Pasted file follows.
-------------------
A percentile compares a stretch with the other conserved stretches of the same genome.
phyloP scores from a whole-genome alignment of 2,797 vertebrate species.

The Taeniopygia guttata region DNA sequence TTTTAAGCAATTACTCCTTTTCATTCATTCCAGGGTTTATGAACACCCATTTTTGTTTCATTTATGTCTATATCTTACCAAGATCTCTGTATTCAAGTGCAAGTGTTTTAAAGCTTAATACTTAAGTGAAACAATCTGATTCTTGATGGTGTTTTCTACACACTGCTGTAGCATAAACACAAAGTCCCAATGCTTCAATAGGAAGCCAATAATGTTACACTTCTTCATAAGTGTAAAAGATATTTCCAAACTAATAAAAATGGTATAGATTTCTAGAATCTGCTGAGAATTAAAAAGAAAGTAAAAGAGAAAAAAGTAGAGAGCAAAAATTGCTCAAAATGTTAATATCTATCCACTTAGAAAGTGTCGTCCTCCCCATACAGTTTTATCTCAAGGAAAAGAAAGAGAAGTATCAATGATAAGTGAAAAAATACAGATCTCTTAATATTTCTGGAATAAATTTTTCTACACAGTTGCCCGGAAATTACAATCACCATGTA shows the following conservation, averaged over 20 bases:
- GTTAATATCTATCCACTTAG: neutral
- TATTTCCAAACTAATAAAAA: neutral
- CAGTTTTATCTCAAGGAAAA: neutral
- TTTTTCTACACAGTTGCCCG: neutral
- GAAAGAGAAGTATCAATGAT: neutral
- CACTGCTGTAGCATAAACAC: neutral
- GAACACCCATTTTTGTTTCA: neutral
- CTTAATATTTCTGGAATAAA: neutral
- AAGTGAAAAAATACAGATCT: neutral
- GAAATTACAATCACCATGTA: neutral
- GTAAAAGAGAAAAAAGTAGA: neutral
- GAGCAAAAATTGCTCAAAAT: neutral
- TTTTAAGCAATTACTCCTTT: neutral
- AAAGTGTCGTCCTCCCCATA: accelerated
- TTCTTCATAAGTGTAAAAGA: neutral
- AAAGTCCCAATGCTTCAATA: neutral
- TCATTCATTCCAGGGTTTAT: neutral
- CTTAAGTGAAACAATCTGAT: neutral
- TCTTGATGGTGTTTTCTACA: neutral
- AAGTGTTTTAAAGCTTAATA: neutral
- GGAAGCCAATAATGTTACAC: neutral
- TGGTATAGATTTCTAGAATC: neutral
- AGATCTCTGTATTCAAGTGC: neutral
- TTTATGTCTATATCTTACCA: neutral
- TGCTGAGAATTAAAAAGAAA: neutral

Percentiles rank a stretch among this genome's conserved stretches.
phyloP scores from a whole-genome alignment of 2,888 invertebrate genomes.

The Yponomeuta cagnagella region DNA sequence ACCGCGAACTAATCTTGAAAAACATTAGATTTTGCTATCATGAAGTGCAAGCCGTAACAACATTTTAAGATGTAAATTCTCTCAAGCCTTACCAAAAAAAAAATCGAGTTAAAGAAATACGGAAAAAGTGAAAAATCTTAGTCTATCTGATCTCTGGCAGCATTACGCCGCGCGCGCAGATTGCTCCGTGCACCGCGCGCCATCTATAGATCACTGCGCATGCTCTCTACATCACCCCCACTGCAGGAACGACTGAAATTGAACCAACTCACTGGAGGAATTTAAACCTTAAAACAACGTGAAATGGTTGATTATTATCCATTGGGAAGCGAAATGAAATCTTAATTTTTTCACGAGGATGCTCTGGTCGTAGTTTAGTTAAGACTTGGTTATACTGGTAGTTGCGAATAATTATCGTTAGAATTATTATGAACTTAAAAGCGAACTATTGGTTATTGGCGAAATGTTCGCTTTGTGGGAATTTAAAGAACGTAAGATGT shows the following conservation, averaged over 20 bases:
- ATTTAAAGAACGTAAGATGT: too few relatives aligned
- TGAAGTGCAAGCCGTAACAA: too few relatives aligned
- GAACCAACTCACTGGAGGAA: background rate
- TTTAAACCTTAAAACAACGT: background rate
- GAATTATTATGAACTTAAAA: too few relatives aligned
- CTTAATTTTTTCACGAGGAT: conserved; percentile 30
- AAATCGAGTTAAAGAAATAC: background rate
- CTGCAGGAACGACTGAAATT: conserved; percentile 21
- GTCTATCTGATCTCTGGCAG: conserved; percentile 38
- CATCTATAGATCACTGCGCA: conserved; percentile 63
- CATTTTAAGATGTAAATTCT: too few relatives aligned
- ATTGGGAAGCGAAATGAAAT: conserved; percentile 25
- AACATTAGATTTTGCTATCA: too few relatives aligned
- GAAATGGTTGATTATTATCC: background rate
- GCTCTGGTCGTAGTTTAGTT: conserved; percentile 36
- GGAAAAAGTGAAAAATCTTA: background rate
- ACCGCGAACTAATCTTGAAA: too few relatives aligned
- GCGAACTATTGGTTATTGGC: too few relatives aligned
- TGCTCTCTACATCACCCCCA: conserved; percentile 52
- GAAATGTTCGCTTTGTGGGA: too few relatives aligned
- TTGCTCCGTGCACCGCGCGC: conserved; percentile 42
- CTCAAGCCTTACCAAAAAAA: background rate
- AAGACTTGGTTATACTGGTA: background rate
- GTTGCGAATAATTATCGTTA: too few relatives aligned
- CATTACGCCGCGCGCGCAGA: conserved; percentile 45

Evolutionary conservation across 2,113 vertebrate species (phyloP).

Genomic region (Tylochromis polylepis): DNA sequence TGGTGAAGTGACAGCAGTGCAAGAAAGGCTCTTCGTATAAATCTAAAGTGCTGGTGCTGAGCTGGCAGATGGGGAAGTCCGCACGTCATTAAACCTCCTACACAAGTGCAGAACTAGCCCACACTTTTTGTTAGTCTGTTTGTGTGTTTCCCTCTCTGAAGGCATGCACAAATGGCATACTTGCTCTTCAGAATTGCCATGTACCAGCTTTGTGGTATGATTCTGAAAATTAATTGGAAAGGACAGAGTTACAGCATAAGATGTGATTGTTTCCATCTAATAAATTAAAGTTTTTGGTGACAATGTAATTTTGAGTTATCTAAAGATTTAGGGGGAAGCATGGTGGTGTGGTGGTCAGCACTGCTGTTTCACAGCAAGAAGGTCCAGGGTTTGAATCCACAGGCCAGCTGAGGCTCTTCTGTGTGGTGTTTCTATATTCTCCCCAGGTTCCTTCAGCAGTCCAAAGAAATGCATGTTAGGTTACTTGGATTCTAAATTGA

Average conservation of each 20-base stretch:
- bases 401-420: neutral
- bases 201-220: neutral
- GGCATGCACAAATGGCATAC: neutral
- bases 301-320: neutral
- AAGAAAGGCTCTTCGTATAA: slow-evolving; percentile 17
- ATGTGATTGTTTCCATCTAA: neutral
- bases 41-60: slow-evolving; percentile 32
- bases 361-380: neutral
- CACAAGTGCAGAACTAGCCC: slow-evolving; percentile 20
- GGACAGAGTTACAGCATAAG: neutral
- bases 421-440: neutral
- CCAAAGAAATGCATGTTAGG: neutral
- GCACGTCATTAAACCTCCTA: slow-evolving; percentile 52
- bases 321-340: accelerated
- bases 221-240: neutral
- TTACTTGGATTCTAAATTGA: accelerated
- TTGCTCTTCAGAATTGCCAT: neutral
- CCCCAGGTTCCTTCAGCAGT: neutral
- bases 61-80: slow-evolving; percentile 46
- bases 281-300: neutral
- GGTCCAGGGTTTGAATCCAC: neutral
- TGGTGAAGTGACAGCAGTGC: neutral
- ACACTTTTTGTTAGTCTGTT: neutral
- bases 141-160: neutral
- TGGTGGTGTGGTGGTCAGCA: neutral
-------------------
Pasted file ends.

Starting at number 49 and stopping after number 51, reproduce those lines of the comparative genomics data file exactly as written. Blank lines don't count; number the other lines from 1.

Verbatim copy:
- GCGAACTATTGGTTATTGGC: too few relatives aligned
- TGCTCTCTACATCACCCCCA: conserved; percentile 52
- GAAATGTTCGCTTTGTGGGA: too few relatives aligned